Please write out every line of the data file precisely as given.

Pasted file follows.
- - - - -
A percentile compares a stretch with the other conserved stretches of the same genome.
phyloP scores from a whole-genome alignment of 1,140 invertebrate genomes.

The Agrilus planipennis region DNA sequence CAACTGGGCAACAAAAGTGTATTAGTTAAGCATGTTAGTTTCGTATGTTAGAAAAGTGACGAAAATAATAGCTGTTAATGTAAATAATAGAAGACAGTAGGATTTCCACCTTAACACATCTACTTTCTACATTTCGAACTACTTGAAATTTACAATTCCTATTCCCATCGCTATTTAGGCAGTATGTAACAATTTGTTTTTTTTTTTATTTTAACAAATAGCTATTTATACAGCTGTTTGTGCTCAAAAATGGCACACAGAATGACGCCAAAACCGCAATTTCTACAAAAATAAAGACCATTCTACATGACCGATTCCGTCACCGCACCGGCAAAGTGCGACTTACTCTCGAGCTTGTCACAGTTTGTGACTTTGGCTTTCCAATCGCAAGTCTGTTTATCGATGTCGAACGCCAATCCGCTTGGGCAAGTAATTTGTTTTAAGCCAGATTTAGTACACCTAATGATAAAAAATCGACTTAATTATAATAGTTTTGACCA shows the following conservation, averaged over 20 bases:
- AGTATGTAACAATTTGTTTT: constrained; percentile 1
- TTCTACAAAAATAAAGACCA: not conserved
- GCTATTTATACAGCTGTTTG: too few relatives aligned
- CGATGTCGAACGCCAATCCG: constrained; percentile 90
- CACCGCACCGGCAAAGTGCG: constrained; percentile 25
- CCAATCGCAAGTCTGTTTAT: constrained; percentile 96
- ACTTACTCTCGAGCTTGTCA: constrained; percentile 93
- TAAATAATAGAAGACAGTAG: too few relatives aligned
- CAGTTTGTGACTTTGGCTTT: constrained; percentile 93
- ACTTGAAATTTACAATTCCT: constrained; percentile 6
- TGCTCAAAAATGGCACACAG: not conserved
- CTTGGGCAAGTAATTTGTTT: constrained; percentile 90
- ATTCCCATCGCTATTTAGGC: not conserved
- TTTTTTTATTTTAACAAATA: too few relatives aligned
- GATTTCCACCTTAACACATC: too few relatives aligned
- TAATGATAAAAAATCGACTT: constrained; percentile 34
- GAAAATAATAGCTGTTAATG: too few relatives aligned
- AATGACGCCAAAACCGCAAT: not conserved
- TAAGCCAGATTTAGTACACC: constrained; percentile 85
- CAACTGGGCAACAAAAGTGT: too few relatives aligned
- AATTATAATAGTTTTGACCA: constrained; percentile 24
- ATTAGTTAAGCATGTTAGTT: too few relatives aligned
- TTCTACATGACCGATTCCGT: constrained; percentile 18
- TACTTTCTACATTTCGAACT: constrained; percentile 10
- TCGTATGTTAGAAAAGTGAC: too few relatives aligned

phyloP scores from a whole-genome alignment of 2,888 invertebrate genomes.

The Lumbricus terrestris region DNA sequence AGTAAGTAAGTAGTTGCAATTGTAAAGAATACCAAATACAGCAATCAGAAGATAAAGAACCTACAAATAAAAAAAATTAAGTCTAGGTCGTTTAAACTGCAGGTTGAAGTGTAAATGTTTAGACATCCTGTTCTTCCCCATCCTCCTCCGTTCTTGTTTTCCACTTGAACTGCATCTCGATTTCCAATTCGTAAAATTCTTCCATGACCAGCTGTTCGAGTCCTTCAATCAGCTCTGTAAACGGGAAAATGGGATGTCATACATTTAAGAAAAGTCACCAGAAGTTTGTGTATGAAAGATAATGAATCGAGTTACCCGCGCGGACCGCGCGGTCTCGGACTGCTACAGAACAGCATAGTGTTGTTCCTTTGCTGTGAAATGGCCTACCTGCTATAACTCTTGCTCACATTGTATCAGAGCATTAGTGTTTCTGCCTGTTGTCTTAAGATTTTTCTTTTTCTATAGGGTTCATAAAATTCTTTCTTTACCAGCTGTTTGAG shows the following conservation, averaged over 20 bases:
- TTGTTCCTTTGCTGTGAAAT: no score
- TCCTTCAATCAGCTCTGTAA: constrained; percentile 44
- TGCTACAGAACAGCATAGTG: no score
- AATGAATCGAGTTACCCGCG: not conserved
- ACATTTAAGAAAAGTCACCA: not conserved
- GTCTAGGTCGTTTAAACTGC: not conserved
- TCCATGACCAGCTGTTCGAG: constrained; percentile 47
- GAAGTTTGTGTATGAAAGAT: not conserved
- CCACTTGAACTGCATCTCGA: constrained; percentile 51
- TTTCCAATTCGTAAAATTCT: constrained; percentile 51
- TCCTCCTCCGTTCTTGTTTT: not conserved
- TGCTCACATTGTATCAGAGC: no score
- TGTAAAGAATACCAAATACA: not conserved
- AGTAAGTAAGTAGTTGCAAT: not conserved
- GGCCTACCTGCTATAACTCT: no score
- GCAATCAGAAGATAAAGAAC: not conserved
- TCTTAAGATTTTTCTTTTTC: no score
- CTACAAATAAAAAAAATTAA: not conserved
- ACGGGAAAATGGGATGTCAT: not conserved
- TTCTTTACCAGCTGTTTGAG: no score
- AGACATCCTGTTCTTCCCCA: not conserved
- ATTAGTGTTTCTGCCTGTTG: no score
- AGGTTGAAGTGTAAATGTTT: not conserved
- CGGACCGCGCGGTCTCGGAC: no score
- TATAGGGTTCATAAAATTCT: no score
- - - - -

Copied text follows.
A percentile compares a stretch with the other conserved stretches of the same genome.
phyloP scores from a whole-genome alignment of 1,140 invertebrate genomes.

The Agrilus planipennis region DNA sequence CAACTGGGCAACAAAAGTGTATTAGTTAAGCATGTTAGTTTCGTATGTTAGAAAAGTGACGAAAATAATAGCTGTTAATGTAAATAATAGAAGACAGTAGGATTTCCACCTTAACACATCTACTTTCTACATTTCGAACTACTTGAAATTTACAATTCCTATTCCCATCGCTATTTAGGCAGTATGTAACAATTTGTTTTTTTTTTTATTTTAACAAATAGCTATTTATACAGCTGTTTGTGCTCAAAAATGGCACACAGAATGACGCCAAAACCGCAATTTCTACAAAAATAAAGACCATTCTACATGACCGATTCCGTCACCGCACCGGCAAAGTGCGACTTACTCTCGAGCTTGTCACAGTTTGTGACTTTGGCTTTCCAATCGCAAGTCTGTTTATCGATGTCGAACGCCAATCCGCTTGGGCAAGTAATTTGTTTTAAGCCAGATTTAGTACACCTAATGATAAAAAATCGACTTAATTATAATAGTTTTGACCA shows the following conservation, averaged over 20 bases:
- AGTATGTAACAATTTGTTTT: constrained; percentile 1
- TTCTACAAAAATAAAGACCA: not conserved
- GCTATTTATACAGCTGTTTG: too few relatives aligned
- CGATGTCGAACGCCAATCCG: constrained; percentile 90
- CACCGCACCGGCAAAGTGCG: constrained; percentile 25
- CCAATCGCAAGTCTGTTTAT: constrained; percentile 96
- ACTTACTCTCGAGCTTGTCA: constrained; percentile 93
- TAAATAATAGAAGACAGTAG: too few relatives aligned
- CAGTTTGTGACTTTGGCTTT: constrained; percentile 93
- ACTTGAAATTTACAATTCCT: constrained; percentile 6
- TGCTCAAAAATGGCACACAG: not conserved
- CTTGGGCAAGTAATTTGTTT: constrained; percentile 90
- ATTCCCATCGCTATTTAGGC: not conserved
- TTTTTTTATTTTAACAAATA: too few relatives aligned
- GATTTCCACCTTAACACATC: too few relatives aligned
- TAATGATAAAAAATCGACTT: constrained; percentile 34
- GAAAATAATAGCTGTTAATG: too few relatives aligned
- AATGACGCCAAAACCGCAAT: not conserved
- TAAGCCAGATTTAGTACACC: constrained; percentile 85
- CAACTGGGCAACAAAAGTGT: too few relatives aligned
- AATTATAATAGTTTTGACCA: constrained; percentile 24
- ATTAGTTAAGCATGTTAGTT: too few relatives aligned
- TTCTACATGACCGATTCCGT: constrained; percentile 18
- TACTTTCTACATTTCGAACT: constrained; percentile 10
- TCGTATGTTAGAAAAGTGAC: too few relatives aligned

phyloP scores from a whole-genome alignment of 2,888 invertebrate genomes.

The Lumbricus terrestris region DNA sequence AGTAAGTAAGTAGTTGCAATTGTAAAGAATACCAAATACAGCAATCAGAAGATAAAGAACCTACAAATAAAAAAAATTAAGTCTAGGTCGTTTAAACTGCAGGTTGAAGTGTAAATGTTTAGACATCCTGTTCTTCCCCATCCTCCTCCGTTCTTGTTTTCCACTTGAACTGCATCTCGATTTCCAATTCGTAAAATTCTTCCATGACCAGCTGTTCGAGTCCTTCAATCAGCTCTGTAAACGGGAAAATGGGATGTCATACATTTAAGAAAAGTCACCAGAAGTTTGTGTATGAAAGATAATGAATCGAGTTACCCGCGCGGACCGCGCGGTCTCGGACTGCTACAGAACAGCATAGTGTTGTTCCTTTGCTGTGAAATGGCCTACCTGCTATAACTCTTGCTCACATTGTATCAGAGCATTAGTGTTTCTGCCTGTTGTCTTAAGATTTTTCTTTTTCTATAGGGTTCATAAAATTCTTTCTTTACCAGCTGTTTGAG shows the following conservation, averaged over 20 bases:
- TTGTTCCTTTGCTGTGAAAT: no score
- TCCTTCAATCAGCTCTGTAA: constrained; percentile 44
- TGCTACAGAACAGCATAGTG: no score
- AATGAATCGAGTTACCCGCG: not conserved
- ACATTTAAGAAAAGTCACCA: not conserved
- GTCTAGGTCGTTTAAACTGC: not conserved
- TCCATGACCAGCTGTTCGAG: constrained; percentile 47
- GAAGTTTGTGTATGAAAGAT: not conserved
- CCACTTGAACTGCATCTCGA: constrained; percentile 51
- TTTCCAATTCGTAAAATTCT: constrained; percentile 51
- TCCTCCTCCGTTCTTGTTTT: not conserved
- TGCTCACATTGTATCAGAGC: no score
- TGTAAAGAATACCAAATACA: not conserved
- AGTAAGTAAGTAGTTGCAAT: not conserved
- GGCCTACCTGCTATAACTCT: no score
- GCAATCAGAAGATAAAGAAC: not conserved
- TCTTAAGATTTTTCTTTTTC: no score
- CTACAAATAAAAAAAATTAA: not conserved
- ACGGGAAAATGGGATGTCAT: not conserved
- TTCTTTACCAGCTGTTTGAG: no score
- AGACATCCTGTTCTTCCCCA: not conserved
- ATTAGTGTTTCTGCCTGTTG: no score
- AGGTTGAAGTGTAAATGTTT: not conserved
- CGGACCGCGCGGTCTCGGAC: no score
- TATAGGGTTCATAAAATTCT: no score